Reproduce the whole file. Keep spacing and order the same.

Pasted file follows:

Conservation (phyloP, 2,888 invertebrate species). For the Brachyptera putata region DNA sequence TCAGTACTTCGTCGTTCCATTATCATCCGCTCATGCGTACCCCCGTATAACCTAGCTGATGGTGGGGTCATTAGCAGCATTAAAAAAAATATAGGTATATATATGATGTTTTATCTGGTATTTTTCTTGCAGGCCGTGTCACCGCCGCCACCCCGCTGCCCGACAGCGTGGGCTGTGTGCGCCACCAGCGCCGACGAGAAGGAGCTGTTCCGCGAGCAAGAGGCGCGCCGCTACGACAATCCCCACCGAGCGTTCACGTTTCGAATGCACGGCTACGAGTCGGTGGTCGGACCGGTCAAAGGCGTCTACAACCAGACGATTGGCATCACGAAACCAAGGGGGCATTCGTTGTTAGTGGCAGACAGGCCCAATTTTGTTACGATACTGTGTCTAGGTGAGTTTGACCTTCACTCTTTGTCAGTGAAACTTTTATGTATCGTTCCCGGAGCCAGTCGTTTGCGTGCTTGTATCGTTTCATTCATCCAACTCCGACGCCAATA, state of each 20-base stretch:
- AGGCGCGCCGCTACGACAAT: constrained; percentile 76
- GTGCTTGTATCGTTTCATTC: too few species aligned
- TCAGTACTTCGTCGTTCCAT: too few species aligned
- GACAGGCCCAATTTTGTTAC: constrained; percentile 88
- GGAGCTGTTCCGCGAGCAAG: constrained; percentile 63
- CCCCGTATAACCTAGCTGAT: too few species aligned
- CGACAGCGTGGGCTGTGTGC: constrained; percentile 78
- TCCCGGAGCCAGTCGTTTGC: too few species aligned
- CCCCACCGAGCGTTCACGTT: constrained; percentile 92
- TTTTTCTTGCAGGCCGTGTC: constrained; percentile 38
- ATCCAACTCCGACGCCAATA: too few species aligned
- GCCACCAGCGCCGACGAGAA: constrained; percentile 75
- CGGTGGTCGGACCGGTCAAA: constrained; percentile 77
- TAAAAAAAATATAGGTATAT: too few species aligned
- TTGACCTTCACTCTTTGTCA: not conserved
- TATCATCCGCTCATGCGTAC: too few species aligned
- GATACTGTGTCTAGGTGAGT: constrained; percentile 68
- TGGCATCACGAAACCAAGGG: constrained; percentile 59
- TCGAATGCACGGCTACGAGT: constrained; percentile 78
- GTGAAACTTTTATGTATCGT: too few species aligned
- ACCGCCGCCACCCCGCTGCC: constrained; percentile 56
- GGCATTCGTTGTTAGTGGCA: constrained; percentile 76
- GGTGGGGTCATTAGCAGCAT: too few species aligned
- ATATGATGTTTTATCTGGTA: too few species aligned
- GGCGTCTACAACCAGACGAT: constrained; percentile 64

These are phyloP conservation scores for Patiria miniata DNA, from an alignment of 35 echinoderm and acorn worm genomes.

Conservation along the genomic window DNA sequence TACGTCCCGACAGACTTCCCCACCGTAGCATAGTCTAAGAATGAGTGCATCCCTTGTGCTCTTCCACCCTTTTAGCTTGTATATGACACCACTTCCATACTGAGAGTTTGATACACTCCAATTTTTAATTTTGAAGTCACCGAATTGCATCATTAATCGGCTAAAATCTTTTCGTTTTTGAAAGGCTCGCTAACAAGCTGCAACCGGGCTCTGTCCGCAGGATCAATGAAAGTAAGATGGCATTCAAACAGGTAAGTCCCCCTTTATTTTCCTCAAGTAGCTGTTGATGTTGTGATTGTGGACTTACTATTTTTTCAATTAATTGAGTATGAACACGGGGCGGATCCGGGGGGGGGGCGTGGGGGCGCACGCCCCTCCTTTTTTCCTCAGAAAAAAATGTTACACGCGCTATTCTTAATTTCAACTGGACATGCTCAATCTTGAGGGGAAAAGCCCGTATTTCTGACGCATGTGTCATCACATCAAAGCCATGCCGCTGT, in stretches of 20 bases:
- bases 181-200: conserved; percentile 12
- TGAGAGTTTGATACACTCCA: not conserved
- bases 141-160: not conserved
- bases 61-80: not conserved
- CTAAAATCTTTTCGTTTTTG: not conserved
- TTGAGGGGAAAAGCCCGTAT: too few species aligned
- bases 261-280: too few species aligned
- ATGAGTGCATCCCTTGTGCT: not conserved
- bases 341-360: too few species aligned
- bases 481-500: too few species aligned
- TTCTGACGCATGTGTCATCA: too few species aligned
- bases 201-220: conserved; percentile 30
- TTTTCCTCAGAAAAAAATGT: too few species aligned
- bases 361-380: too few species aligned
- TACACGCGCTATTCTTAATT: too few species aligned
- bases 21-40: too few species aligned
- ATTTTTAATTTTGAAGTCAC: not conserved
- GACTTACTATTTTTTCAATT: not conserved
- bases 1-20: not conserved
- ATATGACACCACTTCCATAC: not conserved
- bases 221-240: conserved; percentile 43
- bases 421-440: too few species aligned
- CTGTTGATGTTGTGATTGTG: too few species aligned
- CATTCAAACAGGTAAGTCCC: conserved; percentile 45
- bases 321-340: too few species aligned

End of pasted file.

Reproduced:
Conservation (phyloP, 2,888 invertebrate species). For the Brachyptera putata region DNA sequence TCAGTACTTCGTCGTTCCATTATCATCCGCTCATGCGTACCCCCGTATAACCTAGCTGATGGTGGGGTCATTAGCAGCATTAAAAAAAATATAGGTATATATATGATGTTTTATCTGGTATTTTTCTTGCAGGCCGTGTCACCGCCGCCACCCCGCTGCCCGACAGCGTGGGCTGTGTGCGCCACCAGCGCCGACGAGAAGGAGCTGTTCCGCGAGCAAGAGGCGCGCCGCTACGACAATCCCCACCGAGCGTTCACGTTTCGAATGCACGGCTACGAGTCGGTGGTCGGACCGGTCAAAGGCGTCTACAACCAGACGATTGGCATCACGAAACCAAGGGGGCATTCGTTGTTAGTGGCAGACAGGCCCAATTTTGTTACGATACTGTGTCTAGGTGAGTTTGACCTTCACTCTTTGTCAGTGAAACTTTTATGTATCGTTCCCGGAGCCAGTCGTTTGCGTGCTTGTATCGTTTCATTCATCCAACTCCGACGCCAATA, state of each 20-base stretch:
- AGGCGCGCCGCTACGACAAT: constrained; percentile 76
- GTGCTTGTATCGTTTCATTC: too few species aligned
- TCAGTACTTCGTCGTTCCAT: too few species aligned
- GACAGGCCCAATTTTGTTAC: constrained; percentile 88
- GGAGCTGTTCCGCGAGCAAG: constrained; percentile 63
- CCCCGTATAACCTAGCTGAT: too few species aligned
- CGACAGCGTGGGCTGTGTGC: constrained; percentile 78
- TCCCGGAGCCAGTCGTTTGC: too few species aligned
- CCCCACCGAGCGTTCACGTT: constrained; percentile 92
- TTTTTCTTGCAGGCCGTGTC: constrained; percentile 38
- ATCCAACTCCGACGCCAATA: too few species aligned
- GCCACCAGCGCCGACGAGAA: constrained; percentile 75
- CGGTGGTCGGACCGGTCAAA: constrained; percentile 77
- TAAAAAAAATATAGGTATAT: too few species aligned
- TTGACCTTCACTCTTTGTCA: not conserved
- TATCATCCGCTCATGCGTAC: too few species aligned
- GATACTGTGTCTAGGTGAGT: constrained; percentile 68
- TGGCATCACGAAACCAAGGG: constrained; percentile 59
- TCGAATGCACGGCTACGAGT: constrained; percentile 78
- GTGAAACTTTTATGTATCGT: too few species aligned
- ACCGCCGCCACCCCGCTGCC: constrained; percentile 56
- GGCATTCGTTGTTAGTGGCA: constrained; percentile 76
- GGTGGGGTCATTAGCAGCAT: too few species aligned
- ATATGATGTTTTATCTGGTA: too few species aligned
- GGCGTCTACAACCAGACGAT: constrained; percentile 64

These are phyloP conservation scores for Patiria miniata DNA, from an alignment of 35 echinoderm and acorn worm genomes.

Conservation along the genomic window DNA sequence TACGTCCCGACAGACTTCCCCACCGTAGCATAGTCTAAGAATGAGTGCATCCCTTGTGCTCTTCCACCCTTTTAGCTTGTATATGACACCACTTCCATACTGAGAGTTTGATACACTCCAATTTTTAATTTTGAAGTCACCGAATTGCATCATTAATCGGCTAAAATCTTTTCGTTTTTGAAAGGCTCGCTAACAAGCTGCAACCGGGCTCTGTCCGCAGGATCAATGAAAGTAAGATGGCATTCAAACAGGTAAGTCCCCCTTTATTTTCCTCAAGTAGCTGTTGATGTTGTGATTGTGGACTTACTATTTTTTCAATTAATTGAGTATGAACACGGGGCGGATCCGGGGGGGGGGCGTGGGGGCGCACGCCCCTCCTTTTTTCCTCAGAAAAAAATGTTACACGCGCTATTCTTAATTTCAACTGGACATGCTCAATCTTGAGGGGAAAAGCCCGTATTTCTGACGCATGTGTCATCACATCAAAGCCATGCCGCTGT, in stretches of 20 bases:
- bases 181-200: conserved; percentile 12
- TGAGAGTTTGATACACTCCA: not conserved
- bases 141-160: not conserved
- bases 61-80: not conserved
- CTAAAATCTTTTCGTTTTTG: not conserved
- TTGAGGGGAAAAGCCCGTAT: too few species aligned
- bases 261-280: too few species aligned
- ATGAGTGCATCCCTTGTGCT: not conserved
- bases 341-360: too few species aligned
- bases 481-500: too few species aligned
- TTCTGACGCATGTGTCATCA: too few species aligned
- bases 201-220: conserved; percentile 30
- TTTTCCTCAGAAAAAAATGT: too few species aligned
- bases 361-380: too few species aligned
- TACACGCGCTATTCTTAATT: too few species aligned
- bases 21-40: too few species aligned
- ATTTTTAATTTTGAAGTCAC: not conserved
- GACTTACTATTTTTTCAATT: not conserved
- bases 1-20: not conserved
- ATATGACACCACTTCCATAC: not conserved
- bases 221-240: conserved; percentile 43
- bases 421-440: too few species aligned
- CTGTTGATGTTGTGATTGTG: too few species aligned
- CATTCAAACAGGTAAGTCCC: conserved; percentile 45
- bases 321-340: too few species aligned